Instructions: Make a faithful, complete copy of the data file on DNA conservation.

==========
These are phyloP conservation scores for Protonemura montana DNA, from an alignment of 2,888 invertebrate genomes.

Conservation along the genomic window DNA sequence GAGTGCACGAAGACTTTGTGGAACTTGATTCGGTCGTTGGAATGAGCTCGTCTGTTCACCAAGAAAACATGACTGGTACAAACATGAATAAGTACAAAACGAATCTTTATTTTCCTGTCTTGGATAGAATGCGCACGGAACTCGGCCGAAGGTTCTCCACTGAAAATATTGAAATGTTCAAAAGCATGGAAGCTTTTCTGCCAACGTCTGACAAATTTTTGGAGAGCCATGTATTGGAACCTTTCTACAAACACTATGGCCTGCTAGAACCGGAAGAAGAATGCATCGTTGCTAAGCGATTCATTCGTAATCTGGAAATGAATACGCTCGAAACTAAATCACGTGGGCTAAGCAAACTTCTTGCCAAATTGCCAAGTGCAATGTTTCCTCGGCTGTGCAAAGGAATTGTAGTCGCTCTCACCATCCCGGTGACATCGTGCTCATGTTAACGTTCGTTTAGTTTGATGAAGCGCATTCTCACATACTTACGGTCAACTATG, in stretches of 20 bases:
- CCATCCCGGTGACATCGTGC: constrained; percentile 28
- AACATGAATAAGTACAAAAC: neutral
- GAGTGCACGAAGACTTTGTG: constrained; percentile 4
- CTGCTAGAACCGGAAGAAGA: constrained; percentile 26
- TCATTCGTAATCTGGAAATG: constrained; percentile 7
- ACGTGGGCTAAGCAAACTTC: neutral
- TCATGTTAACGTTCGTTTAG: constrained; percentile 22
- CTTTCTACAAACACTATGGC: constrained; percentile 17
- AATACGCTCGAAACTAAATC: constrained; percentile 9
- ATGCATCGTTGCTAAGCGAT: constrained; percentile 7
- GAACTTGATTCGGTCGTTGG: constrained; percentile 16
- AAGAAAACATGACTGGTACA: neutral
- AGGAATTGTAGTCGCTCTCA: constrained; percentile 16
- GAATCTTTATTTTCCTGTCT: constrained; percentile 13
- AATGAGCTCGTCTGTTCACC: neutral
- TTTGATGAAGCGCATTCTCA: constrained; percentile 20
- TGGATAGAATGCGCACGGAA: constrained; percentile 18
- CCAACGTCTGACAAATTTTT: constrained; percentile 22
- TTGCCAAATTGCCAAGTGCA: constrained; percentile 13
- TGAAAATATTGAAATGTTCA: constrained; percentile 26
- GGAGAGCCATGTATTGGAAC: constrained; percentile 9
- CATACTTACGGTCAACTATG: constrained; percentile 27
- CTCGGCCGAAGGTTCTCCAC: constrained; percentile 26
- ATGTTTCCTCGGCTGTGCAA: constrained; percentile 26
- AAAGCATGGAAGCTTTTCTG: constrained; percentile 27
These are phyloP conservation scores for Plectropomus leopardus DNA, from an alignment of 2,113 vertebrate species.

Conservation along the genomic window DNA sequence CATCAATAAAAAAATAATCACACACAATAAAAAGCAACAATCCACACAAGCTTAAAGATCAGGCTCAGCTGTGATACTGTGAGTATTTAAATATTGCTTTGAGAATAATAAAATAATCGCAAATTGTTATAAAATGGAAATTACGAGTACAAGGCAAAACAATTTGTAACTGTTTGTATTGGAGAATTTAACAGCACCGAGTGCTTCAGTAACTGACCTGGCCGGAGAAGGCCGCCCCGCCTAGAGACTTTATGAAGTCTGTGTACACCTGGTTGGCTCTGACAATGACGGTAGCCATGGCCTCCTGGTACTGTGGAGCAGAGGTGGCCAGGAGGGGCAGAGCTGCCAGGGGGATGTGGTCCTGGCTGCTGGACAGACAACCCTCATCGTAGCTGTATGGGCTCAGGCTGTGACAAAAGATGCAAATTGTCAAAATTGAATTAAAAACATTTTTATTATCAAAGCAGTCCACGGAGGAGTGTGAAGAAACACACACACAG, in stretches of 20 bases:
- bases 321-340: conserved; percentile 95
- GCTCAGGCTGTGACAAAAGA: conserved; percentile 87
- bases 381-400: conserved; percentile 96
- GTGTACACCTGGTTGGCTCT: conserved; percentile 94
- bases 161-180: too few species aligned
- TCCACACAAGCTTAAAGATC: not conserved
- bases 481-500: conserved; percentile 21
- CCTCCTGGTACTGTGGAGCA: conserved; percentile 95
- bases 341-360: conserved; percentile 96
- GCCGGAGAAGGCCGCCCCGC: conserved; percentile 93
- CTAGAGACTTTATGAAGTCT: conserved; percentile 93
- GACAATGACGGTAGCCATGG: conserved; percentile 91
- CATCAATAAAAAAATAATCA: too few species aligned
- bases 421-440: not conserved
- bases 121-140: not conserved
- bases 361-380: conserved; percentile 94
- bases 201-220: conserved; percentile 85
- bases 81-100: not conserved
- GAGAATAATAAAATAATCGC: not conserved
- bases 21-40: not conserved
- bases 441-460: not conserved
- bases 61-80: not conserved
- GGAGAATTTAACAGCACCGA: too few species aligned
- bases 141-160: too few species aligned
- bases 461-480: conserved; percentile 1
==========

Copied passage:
These are phyloP conservation scores for Protonemura montana DNA, from an alignment of 2,888 invertebrate genomes.

Conservation along the genomic window DNA sequence GAGTGCACGAAGACTTTGTGGAACTTGATTCGGTCGTTGGAATGAGCTCGTCTGTTCACCAAGAAAACATGACTGGTACAAACATGAATAAGTACAAAACGAATCTTTATTTTCCTGTCTTGGATAGAATGCGCACGGAACTCGGCCGAAGGTTCTCCACTGAAAATATTGAAATGTTCAAAAGCATGGAAGCTTTTCTGCCAACGTCTGACAAATTTTTGGAGAGCCATGTATTGGAACCTTTCTACAAACACTATGGCCTGCTAGAACCGGAAGAAGAATGCATCGTTGCTAAGCGATTCATTCGTAATCTGGAAATGAATACGCTCGAAACTAAATCACGTGGGCTAAGCAAACTTCTTGCCAAATTGCCAAGTGCAATGTTTCCTCGGCTGTGCAAAGGAATTGTAGTCGCTCTCACCATCCCGGTGACATCGTGCTCATGTTAACGTTCGTTTAGTTTGATGAAGCGCATTCTCACATACTTACGGTCAACTATG, in stretches of 20 bases:
- CCATCCCGGTGACATCGTGC: constrained; percentile 28
- AACATGAATAAGTACAAAAC: neutral
- GAGTGCACGAAGACTTTGTG: constrained; percentile 4
- CTGCTAGAACCGGAAGAAGA: constrained; percentile 26
- TCATTCGTAATCTGGAAATG: constrained; percentile 7
- ACGTGGGCTAAGCAAACTTC: neutral
- TCATGTTAACGTTCGTTTAG: constrained; percentile 22
- CTTTCTACAAACACTATGGC: constrained; percentile 17
- AATACGCTCGAAACTAAATC: constrained; percentile 9
- ATGCATCGTTGCTAAGCGAT: constrained; percentile 7
- GAACTTGATTCGGTCGTTGG: constrained; percentile 16
- AAGAAAACATGACTGGTACA: neutral
- AGGAATTGTAGTCGCTCTCA: constrained; percentile 16
- GAATCTTTATTTTCCTGTCT: constrained; percentile 13
- AATGAGCTCGTCTGTTCACC: neutral
- TTTGATGAAGCGCATTCTCA: constrained; percentile 20
- TGGATAGAATGCGCACGGAA: constrained; percentile 18
- CCAACGTCTGACAAATTTTT: constrained; percentile 22
- TTGCCAAATTGCCAAGTGCA: constrained; percentile 13
- TGAAAATATTGAAATGTTCA: constrained; percentile 26
- GGAGAGCCATGTATTGGAAC: constrained; percentile 9
- CATACTTACGGTCAACTATG: constrained; percentile 27
- CTCGGCCGAAGGTTCTCCAC: constrained; percentile 26
- ATGTTTCCTCGGCTGTGCAA: constrained; percentile 26
- AAAGCATGGAAGCTTTTCTG: constrained; percentile 27
These are phyloP conservation scores for Plectropomus leopardus DNA, from an alignment of 2,113 vertebrate species.

Conservation along the genomic window DNA sequence CATCAATAAAAAAATAATCACACACAATAAAAAGCAACAATCCACACAAGCTTAAAGATCAGGCTCAGCTGTGATACTGTGAGTATTTAAATATTGCTTTGAGAATAATAAAATAATCGCAAATTGTTATAAAATGGAAATTACGAGTACAAGGCAAAACAATTTGTAACTGTTTGTATTGGAGAATTTAACAGCACCGAGTGCTTCAGTAACTGACCTGGCCGGAGAAGGCCGCCCCGCCTAGAGACTTTATGAAGTCTGTGTACACCTGGTTGGCTCTGACAATGACGGTAGCCATGGCCTCCTGGTACTGTGGAGCAGAGGTGGCCAGGAGGGGCAGAGCTGCCAGGGGGATGTGGTCCTGGCTGCTGGACAGACAACCCTCATCGTAGCTGTATGGGCTCAGGCTGTGACAAAAGATGCAAATTGTCAAAATTGAATTAAAAACATTTTTATTATCAAAGCAGTCCACGGAGGAGTGTGAAGAAACACACACACAG, in stretches of 20 bases:
- bases 321-340: conserved; percentile 95
- GCTCAGGCTGTGACAAAAGA: conserved; percentile 87
- bases 381-400: conserved; percentile 96
- GTGTACACCTGGTTGGCTCT: conserved; percentile 94
- bases 161-180: too few species aligned
- TCCACACAAGCTTAAAGATC: not conserved
- bases 481-500: conserved; percentile 21
- CCTCCTGGTACTGTGGAGCA: conserved; percentile 95
- bases 341-360: conserved; percentile 96
- GCCGGAGAAGGCCGCCCCGC: conserved; percentile 93
- CTAGAGACTTTATGAAGTCT: conserved; percentile 93
- GACAATGACGGTAGCCATGG: conserved; percentile 91
- CATCAATAAAAAAATAATCA: too few species aligned
- bases 421-440: not conserved
- bases 121-140: not conserved
- bases 361-380: conserved; percentile 94
- bases 201-220: conserved; percentile 85
- bases 81-100: not conserved
- GAGAATAATAAAATAATCGC: not conserved
- bases 21-40: not conserved
- bases 441-460: not conserved
- bases 61-80: not conserved
- GGAGAATTTAACAGCACCGA: too few species aligned
- bases 141-160: too few species aligned
- bases 461-480: conserved; percentile 1